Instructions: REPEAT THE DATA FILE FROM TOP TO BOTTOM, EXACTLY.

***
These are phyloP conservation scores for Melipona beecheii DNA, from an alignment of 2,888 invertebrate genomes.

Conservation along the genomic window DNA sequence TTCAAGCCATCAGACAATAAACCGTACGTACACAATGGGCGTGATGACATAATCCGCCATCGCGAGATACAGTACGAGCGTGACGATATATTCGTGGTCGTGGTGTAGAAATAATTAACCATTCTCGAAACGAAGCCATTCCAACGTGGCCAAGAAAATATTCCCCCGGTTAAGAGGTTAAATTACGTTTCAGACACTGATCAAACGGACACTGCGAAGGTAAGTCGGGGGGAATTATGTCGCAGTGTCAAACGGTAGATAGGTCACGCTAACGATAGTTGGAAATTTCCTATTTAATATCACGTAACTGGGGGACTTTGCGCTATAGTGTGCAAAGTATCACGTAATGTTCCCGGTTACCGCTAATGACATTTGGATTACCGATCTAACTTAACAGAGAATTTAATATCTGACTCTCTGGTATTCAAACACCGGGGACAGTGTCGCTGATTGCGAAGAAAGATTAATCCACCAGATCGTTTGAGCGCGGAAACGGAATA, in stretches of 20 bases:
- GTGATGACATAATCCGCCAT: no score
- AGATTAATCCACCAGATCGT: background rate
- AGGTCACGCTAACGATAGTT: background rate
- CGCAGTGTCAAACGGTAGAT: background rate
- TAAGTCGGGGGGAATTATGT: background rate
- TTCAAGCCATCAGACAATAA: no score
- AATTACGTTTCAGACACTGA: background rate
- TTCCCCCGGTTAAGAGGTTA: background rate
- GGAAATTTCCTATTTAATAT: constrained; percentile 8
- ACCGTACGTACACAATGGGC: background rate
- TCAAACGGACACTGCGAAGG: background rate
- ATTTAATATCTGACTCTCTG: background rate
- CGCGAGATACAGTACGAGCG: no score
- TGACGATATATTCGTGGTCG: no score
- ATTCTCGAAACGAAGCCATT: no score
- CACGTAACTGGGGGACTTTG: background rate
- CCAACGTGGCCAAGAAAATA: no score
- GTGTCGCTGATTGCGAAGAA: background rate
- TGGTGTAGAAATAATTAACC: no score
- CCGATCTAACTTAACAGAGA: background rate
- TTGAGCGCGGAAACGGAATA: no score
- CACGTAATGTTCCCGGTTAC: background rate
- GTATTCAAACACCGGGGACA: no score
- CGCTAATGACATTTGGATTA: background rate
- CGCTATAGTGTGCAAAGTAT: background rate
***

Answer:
These are phyloP conservation scores for Melipona beecheii DNA, from an alignment of 2,888 invertebrate genomes.

Conservation along the genomic window DNA sequence TTCAAGCCATCAGACAATAAACCGTACGTACACAATGGGCGTGATGACATAATCCGCCATCGCGAGATACAGTACGAGCGTGACGATATATTCGTGGTCGTGGTGTAGAAATAATTAACCATTCTCGAAACGAAGCCATTCCAACGTGGCCAAGAAAATATTCCCCCGGTTAAGAGGTTAAATTACGTTTCAGACACTGATCAAACGGACACTGCGAAGGTAAGTCGGGGGGAATTATGTCGCAGTGTCAAACGGTAGATAGGTCACGCTAACGATAGTTGGAAATTTCCTATTTAATATCACGTAACTGGGGGACTTTGCGCTATAGTGTGCAAAGTATCACGTAATGTTCCCGGTTACCGCTAATGACATTTGGATTACCGATCTAACTTAACAGAGAATTTAATATCTGACTCTCTGGTATTCAAACACCGGGGACAGTGTCGCTGATTGCGAAGAAAGATTAATCCACCAGATCGTTTGAGCGCGGAAACGGAATA, in stretches of 20 bases:
- GTGATGACATAATCCGCCAT: no score
- AGATTAATCCACCAGATCGT: background rate
- AGGTCACGCTAACGATAGTT: background rate
- CGCAGTGTCAAACGGTAGAT: background rate
- TAAGTCGGGGGGAATTATGT: background rate
- TTCAAGCCATCAGACAATAA: no score
- AATTACGTTTCAGACACTGA: background rate
- TTCCCCCGGTTAAGAGGTTA: background rate
- GGAAATTTCCTATTTAATAT: constrained; percentile 8
- ACCGTACGTACACAATGGGC: background rate
- TCAAACGGACACTGCGAAGG: background rate
- ATTTAATATCTGACTCTCTG: background rate
- CGCGAGATACAGTACGAGCG: no score
- TGACGATATATTCGTGGTCG: no score
- ATTCTCGAAACGAAGCCATT: no score
- CACGTAACTGGGGGACTTTG: background rate
- CCAACGTGGCCAAGAAAATA: no score
- GTGTCGCTGATTGCGAAGAA: background rate
- TGGTGTAGAAATAATTAACC: no score
- CCGATCTAACTTAACAGAGA: background rate
- TTGAGCGCGGAAACGGAATA: no score
- CACGTAATGTTCCCGGTTAC: background rate
- GTATTCAAACACCGGGGACA: no score
- CGCTAATGACATTTGGATTA: background rate
- CGCTATAGTGTGCAAAGTAT: background rate